|As per exchange-traded REITs, plus must regularly report net asset value according to rules set by financial industry regulatory authority. Investors can read financial reports on the SEC’s EDGAR database.
|Exempt from disclosure requirements. Investors do not know what properties the REIT owns and therefore don’t know level of diversification and risk.
|Liquid. Listed on national stock exchanges like NYSE and Nasdaq. Shares easily bought and sold at current auction price.
|Relatively illiquid. Unlisted on stock exchanges, trade via secondary marketplaces, broker/dealers and mini-tenders. Issuer may periodically redeem shares at arbitrary price after minimum holding period, and liquidate, list or merge the REIT after a set period.
|Illiquid. Trade through private placements and crowdfunding to accredited investors (who must meet certain income or net wealth requirements) and to qualified institutional buyers. Can be publicly resold after a holding period of one year. Issuer may periodically redeem shares. Prices may not reflect demand/supply.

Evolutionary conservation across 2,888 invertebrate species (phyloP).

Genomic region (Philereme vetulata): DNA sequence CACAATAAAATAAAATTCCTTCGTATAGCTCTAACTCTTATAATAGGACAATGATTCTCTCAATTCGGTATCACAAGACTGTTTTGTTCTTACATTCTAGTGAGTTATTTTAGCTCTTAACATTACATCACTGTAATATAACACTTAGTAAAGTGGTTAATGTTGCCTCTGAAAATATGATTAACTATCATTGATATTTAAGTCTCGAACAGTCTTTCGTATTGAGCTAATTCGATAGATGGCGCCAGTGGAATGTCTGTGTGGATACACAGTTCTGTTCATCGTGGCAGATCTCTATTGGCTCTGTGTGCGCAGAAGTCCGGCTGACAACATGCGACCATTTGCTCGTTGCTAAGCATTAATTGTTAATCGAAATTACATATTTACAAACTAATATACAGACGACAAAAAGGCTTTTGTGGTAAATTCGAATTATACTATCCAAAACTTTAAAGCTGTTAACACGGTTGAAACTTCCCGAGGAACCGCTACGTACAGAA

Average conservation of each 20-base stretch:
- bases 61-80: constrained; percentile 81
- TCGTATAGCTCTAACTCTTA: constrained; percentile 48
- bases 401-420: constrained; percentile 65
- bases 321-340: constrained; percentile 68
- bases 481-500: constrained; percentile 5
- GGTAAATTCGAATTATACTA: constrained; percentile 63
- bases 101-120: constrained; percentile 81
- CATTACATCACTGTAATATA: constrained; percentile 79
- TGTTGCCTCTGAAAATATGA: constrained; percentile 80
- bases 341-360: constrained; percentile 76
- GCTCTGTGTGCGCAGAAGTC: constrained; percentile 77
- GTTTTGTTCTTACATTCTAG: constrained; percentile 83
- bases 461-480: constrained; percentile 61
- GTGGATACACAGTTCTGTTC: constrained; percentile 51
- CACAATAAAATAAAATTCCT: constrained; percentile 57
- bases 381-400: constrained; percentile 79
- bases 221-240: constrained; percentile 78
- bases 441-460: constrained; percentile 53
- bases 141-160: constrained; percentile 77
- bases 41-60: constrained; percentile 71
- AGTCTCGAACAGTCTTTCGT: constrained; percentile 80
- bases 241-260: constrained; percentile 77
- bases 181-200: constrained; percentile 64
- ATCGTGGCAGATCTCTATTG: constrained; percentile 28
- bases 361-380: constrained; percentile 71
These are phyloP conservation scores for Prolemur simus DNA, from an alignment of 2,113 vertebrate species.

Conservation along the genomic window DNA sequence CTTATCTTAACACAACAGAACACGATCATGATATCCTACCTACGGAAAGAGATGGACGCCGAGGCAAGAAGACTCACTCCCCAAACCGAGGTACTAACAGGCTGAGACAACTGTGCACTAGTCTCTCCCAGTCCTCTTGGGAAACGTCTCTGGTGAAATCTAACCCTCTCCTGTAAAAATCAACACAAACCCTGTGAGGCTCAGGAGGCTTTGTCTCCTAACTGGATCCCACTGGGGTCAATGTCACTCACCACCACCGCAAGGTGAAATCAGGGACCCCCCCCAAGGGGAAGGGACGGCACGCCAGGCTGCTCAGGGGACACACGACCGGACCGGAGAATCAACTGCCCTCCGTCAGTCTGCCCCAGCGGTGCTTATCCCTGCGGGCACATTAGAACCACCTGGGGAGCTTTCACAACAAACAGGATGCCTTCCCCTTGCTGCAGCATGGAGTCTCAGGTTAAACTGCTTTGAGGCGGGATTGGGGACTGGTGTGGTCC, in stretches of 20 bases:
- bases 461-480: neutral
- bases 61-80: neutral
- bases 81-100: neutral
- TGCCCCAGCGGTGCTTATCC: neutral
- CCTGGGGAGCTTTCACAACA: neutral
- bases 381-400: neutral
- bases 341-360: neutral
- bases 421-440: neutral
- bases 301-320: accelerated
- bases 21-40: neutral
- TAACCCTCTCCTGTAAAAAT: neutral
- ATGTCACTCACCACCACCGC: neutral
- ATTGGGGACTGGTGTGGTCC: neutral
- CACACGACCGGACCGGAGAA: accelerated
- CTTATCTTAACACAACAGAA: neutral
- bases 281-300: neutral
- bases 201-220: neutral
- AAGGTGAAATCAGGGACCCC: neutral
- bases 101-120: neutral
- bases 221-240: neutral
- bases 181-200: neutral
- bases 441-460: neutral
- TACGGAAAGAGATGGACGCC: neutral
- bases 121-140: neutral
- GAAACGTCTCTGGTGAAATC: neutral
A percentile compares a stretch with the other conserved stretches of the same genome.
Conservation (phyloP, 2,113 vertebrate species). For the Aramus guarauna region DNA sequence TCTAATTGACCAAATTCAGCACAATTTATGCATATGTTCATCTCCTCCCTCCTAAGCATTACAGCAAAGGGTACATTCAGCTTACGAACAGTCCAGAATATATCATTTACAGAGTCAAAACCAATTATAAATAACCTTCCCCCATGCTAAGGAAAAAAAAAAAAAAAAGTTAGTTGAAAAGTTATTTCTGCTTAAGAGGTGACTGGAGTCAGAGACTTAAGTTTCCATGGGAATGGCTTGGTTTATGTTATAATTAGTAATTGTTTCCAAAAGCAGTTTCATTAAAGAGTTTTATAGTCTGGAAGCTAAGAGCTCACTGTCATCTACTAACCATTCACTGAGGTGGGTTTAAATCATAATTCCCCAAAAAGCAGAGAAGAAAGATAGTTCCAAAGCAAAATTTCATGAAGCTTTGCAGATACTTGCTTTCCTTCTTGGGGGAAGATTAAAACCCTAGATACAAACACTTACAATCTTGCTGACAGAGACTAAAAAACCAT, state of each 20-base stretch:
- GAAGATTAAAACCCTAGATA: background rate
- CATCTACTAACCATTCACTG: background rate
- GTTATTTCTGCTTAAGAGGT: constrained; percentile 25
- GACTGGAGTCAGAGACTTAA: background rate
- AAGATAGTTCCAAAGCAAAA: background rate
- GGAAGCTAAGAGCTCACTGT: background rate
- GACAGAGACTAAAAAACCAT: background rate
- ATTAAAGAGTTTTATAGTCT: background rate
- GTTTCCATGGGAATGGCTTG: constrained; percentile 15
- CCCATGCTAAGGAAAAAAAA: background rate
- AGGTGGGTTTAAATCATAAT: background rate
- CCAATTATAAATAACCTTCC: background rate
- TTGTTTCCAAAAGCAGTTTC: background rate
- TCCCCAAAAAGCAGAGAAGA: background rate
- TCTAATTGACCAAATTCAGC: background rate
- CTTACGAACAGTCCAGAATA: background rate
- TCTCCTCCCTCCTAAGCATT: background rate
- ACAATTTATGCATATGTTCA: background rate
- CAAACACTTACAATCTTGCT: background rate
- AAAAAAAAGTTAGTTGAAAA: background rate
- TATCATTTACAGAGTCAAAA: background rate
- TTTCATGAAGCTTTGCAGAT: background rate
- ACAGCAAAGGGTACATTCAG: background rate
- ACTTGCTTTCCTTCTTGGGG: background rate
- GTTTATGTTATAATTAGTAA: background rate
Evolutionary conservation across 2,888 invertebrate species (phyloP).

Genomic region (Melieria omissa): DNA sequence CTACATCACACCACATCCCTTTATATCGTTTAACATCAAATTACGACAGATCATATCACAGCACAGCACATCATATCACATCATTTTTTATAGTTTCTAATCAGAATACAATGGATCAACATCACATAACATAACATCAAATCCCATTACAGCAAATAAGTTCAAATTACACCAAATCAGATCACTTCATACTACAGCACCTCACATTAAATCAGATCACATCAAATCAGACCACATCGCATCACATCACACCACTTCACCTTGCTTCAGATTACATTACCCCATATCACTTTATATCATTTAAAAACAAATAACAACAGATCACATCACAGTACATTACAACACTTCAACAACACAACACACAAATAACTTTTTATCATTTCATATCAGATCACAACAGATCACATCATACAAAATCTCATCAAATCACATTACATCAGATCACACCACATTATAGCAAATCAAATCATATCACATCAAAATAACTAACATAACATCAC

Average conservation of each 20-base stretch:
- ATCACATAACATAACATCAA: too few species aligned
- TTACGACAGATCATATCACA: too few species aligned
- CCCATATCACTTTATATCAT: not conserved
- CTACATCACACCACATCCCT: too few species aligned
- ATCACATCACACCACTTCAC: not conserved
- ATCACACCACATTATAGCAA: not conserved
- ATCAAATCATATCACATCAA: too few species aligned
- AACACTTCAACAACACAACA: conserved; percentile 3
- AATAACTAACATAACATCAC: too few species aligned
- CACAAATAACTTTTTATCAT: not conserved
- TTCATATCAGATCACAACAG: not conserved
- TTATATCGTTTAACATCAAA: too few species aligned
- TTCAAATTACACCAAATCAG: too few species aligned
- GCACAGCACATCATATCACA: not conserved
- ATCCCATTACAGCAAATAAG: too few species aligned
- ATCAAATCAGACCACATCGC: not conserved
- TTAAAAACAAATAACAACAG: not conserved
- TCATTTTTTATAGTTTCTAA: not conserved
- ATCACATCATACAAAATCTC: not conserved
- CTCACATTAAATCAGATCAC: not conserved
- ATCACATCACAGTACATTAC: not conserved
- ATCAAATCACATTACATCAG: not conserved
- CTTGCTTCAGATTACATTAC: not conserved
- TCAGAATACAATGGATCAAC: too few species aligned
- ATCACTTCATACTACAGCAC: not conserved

|Usually internally advised and managed
|Usually externally advised and managed
|Usually externally advised and managed
|FEES & COMMISSION
|Commissions like those for stock shares
|Typically includes up-front sales fees and commissions, capped by regulations at 15%. May also include periodic and redemption fees.
|Varies by issuer, but often structured as 2% of assets under management and 20% of profits.
|A single share
|Usually $1,000 to $2,500
|Retail-oriented REITs: $1,000 to $25,000. Institutional REITs: $100,000+
|Enough disclosed data to perform independent analysis and compare to standard benchmarks.
|Investors entitled to periodic performance data. Two approved methods to estimate share value. Lack of standard benchmarks. Returns (and risk) more likely to be boosted by leverage (borrowing money to increase investments). Must distribute dividends from inception, often requiring return of capital.